Steve Leone, Associate Editor, RenewableEnergyWorld.com
October 26, 2011 | 1 Comments
DALLAS, Texas -- Early adopters test-drive markets, and if the curbside view in San Francisco is any indication, electric vehicles could soon be ready to shift to the next gear.
Mark Mendenhall is the general manager of SunEdison North America and he’s seen a notable shift in the number of EVs on the city’s streets since the beginning of the summer. The question now from a national and global perspective is how to turn an uptick in a place known for environmental consumerism into a mainstream market.
SunEdison is one of the companies making headway in tying solar directly into the EV equation. Mendenhall calls it the virtuous cycle, and he defines it as the interplay between electric vehicles, distributed generation power such as solar and emerging storage technologies.
“That combination is another thing that will continue to extend the market for solar well past the time when the utility projects have reached a stable state as opposed to the growing state we’re in today," he said.
Mendenhall sees the growing marriage of EV and distributed solar energy as a "mega-trend" that he says is inevitable. "[The trend] gives us confidence of long-term viability and desirability of solar as an integral solution in energy production,” he added.
Getting there could take a while, though there have been some developments that are sure to strengthen the relationship between solar companies and carmakers. According to Mendenhall, there is a three-pronged approach to getting the virtuous cycle from a conceptual possibility to a market reality.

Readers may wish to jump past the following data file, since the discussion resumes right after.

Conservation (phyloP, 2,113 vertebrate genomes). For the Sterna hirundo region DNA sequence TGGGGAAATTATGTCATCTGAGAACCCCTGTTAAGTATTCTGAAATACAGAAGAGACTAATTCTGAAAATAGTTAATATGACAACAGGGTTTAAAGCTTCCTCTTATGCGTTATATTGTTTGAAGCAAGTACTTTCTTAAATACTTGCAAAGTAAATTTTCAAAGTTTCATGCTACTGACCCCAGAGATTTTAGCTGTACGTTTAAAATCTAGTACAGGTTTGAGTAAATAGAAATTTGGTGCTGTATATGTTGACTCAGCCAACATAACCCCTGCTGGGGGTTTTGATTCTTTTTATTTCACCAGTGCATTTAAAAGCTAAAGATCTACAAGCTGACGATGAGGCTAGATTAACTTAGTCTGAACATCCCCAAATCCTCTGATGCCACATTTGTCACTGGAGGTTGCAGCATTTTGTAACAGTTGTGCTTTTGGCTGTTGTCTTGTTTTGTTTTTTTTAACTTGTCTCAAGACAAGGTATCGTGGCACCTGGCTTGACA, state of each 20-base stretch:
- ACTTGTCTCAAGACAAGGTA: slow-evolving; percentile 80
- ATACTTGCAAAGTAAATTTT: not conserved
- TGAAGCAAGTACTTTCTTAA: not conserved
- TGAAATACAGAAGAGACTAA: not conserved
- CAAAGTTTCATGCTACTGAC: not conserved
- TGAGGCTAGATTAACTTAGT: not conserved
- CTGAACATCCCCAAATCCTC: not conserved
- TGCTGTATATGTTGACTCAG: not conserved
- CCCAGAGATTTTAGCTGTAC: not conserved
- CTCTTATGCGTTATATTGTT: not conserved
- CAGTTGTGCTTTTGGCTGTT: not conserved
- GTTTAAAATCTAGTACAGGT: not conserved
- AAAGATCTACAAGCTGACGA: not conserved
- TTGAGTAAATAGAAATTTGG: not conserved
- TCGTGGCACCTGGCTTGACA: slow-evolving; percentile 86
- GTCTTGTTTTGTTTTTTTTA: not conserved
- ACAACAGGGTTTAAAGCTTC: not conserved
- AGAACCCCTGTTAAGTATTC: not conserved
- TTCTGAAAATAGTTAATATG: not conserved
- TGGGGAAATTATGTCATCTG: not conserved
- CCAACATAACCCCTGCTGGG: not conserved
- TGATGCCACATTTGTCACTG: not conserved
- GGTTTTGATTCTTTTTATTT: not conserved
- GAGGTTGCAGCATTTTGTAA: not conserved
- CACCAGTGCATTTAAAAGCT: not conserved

First, companies producing EVs need to offer as part of their solution a home charging station as well as solar and storage solutions. The next step is for companies that have a sustainability program to encourage their employees to charge plug-in vehicles at work by installing charging stations in the ofifce parking lots. Then for consumers themselves, there needs to be a residential solution that does not shift the cost of their electricity from the pump to the meter. This last part is the time-of-use solution that allows solar generation to feed into the grid during the day at receive peak rates while the vehicle recharges from the grid at night when the cost of the electricity is cheaper. The cars themselves could also act as a storage system.
Many of these individual solutions are coming together in Austin, Texas, as part of the Pecan Street smart-grid demonstration project built around home appliances, consumer devices and electric vehicles. SunEdison recently announced it was joining the project to lead the development of home PV charging systems for the Chevy Volt.
SunPower is another of the leading solar companies that have forged an alliance with a carmaker. In August, Ford announced it had partnered with SunPower for a “Drive Green for Life” program that will use a 2.5-kilowatt rooftop array to charge the new Ford Focus electric vehicle due to hit the streets in 2012.